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Laura Tan

Our People

Celebrating Women & Girls in Science

As we celebrate International Day of Women & Girls in Science this February 11th, hear from Laura Tan, Principal Scientist at Alkermes as she reflects on her own career journey and the importance of creating opportunities for women and girls to choose a career in the sciences. 

Tell us about yourself – where are you from, what is your background and what kind of work do you do at Alkermes?

I’m Laura Tan, Ph.D. I’m a Principal Scientist, Biology at Alkermes and am originally from Mississauga, Ontario, Canada. I completed all my undergrad and graduate work at the University of Toronto and my postdoctoral studies at the Salk Institute in La Jolla, CA. My research areas of focus are related to stress and how it affects various circuits within the brain. I started with Alkermes as a Senior Scientist in 2017, where I built a team of researchers to visualize how different parts of the brain respond to potential new therapies.  

What encouraged you early in life and your academic career to pursue a career in STEM?

As a child, I was intensely curious and influenced by my father, an engineer, who absolutely loves spending time outside in every season of the year. He strongly believes that being outside helps children (and adults) develop and maintain a sense of inquisitiveness and, to this day, continues encouraging me to explore the woods, poke around at shells and fossils on the beach, and try to understand how these complex systems that surround us work. As I entered my undergraduate education, that curiosity drew me towards neurobiology, where I was fascinated about how single hormones can create diverse and complex responses in the brain. I loved, and still love being outside for the same reason I love biology: it can be a visual experience and there are patterns everywhere. In the same way you can map a constellation of stars in the sky, you can look at neurons under a microscope. A tree in a forest and a neuron under the microscope look very similarit’s just a matter of scale. 

Who were your role models? Did you have any women in your life or in society that you look to as an example on how to be successful as a woman in a traditionally male-dominated field?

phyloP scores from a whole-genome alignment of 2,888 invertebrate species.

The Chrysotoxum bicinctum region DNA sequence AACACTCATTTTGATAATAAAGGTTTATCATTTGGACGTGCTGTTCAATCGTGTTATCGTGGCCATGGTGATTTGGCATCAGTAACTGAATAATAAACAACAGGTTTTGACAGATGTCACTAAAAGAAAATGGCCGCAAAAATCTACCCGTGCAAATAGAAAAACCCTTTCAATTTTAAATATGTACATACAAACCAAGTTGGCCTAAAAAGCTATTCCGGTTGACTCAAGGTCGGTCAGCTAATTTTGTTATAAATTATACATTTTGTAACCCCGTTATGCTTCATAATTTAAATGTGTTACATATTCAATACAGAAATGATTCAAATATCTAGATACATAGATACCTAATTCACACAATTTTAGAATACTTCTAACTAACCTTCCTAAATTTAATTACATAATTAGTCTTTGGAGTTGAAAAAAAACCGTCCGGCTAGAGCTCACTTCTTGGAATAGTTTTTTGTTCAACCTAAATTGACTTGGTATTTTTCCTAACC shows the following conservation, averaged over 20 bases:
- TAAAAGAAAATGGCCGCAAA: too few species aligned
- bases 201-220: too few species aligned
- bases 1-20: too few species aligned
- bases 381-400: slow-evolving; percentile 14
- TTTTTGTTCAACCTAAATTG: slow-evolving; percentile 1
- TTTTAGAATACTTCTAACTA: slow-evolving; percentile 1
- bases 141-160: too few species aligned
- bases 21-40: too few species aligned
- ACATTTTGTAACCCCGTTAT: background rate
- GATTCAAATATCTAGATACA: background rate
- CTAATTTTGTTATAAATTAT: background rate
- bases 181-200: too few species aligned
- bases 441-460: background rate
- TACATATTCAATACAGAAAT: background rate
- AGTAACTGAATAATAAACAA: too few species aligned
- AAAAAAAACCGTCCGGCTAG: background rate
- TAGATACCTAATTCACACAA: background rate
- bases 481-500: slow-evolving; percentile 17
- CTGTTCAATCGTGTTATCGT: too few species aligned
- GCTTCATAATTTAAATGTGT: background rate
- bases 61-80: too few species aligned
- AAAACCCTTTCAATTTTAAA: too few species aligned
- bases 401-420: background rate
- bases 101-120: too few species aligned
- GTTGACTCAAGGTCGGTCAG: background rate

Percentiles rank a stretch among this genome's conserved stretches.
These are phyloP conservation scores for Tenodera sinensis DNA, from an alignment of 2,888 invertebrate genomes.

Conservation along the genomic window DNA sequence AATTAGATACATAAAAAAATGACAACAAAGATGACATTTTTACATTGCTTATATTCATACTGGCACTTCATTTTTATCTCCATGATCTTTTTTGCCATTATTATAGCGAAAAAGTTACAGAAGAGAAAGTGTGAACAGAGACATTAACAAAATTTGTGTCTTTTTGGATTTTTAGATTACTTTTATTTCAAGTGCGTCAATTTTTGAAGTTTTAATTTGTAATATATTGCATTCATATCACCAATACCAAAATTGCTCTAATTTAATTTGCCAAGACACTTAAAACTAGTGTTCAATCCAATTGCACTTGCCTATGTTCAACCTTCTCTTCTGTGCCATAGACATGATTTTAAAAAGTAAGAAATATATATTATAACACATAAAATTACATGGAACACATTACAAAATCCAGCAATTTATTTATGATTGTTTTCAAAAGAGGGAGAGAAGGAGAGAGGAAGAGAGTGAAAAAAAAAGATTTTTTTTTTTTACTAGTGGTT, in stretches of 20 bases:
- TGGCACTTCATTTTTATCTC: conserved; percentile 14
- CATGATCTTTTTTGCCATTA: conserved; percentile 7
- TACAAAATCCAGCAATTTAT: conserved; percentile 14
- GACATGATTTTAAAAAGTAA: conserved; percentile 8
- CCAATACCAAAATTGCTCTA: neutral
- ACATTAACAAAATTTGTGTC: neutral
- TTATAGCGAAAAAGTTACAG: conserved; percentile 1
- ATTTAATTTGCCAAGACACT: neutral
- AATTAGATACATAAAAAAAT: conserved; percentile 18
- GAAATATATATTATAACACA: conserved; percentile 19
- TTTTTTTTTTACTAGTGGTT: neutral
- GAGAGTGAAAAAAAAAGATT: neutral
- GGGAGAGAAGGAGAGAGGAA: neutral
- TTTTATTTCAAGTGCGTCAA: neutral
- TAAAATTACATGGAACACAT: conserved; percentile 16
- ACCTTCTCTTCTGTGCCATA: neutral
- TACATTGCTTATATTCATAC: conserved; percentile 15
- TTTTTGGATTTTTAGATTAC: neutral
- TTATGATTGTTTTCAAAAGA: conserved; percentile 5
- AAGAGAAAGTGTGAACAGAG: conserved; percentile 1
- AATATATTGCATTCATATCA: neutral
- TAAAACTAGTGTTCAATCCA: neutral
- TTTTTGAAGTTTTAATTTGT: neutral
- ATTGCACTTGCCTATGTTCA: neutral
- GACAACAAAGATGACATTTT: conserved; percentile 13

I met my first mentor during my graduate work. She is a leading researcher in the field of behavioral pharmacology and psychiatry and was one of my two principal investigators in my graduate program. She is an incredibly dynamic, gifted and hardworking scientist who also happened to be a working mother. Her example and guidance, both in the lab and outside of the lab showed me that although I was working in a traditionally male-dominated field that there was a place for me to grow and thrive.  

Can you talk about why it’s important that young women and girls see themselves as future leaders in the STEM field? How did you begin to see yourself as a leader?

A former mentee recently told me that the presence of female leaders above her at Alkermes was one of the most motivating and important factors in her continued career growth. Their hard work and example meant that she had a “blueprint” of sorts and knew that growth within her organization was not only possible, but expected of someone with her knowledge and capability. In my own careerI’ve always gravitated towards leadership opportunities – both in my professional life and outside of work. One important realization that I had was that deciding to lead was not a one-time decision, but rather a series of small “yesses” along the way. Saying “yes” to the opportunity to take on a new project, lead a small team, expand my role and many otheseemingly insignificant but important milestones.  

What does Alkermes’ commitment to diversity, inclusion and belonging mean to you as a leader?

I’m very proud of our work to date but recognize that there is always more we can do to ensure every voice is heard and that everyone, regardless of their background, feels able to bring their whole selves to work. We realize that as a pure-play neuroscience company that seeks to develop medicines to treat complex diseases in the neuroscience field, diversity is uniquely important and good for business. Not only do we benefit from hearing the perspectives of people who have traditionally not been involved in decision-making, but many of the disease areas in which we operate affect groups of people differently. Part of my responsibility as a scientist is working to ensure our research, from beginning to end, accurately reflects and accounts for the diversity of sex, cultures, and other important characteristics that may influence how certain diseases manifest.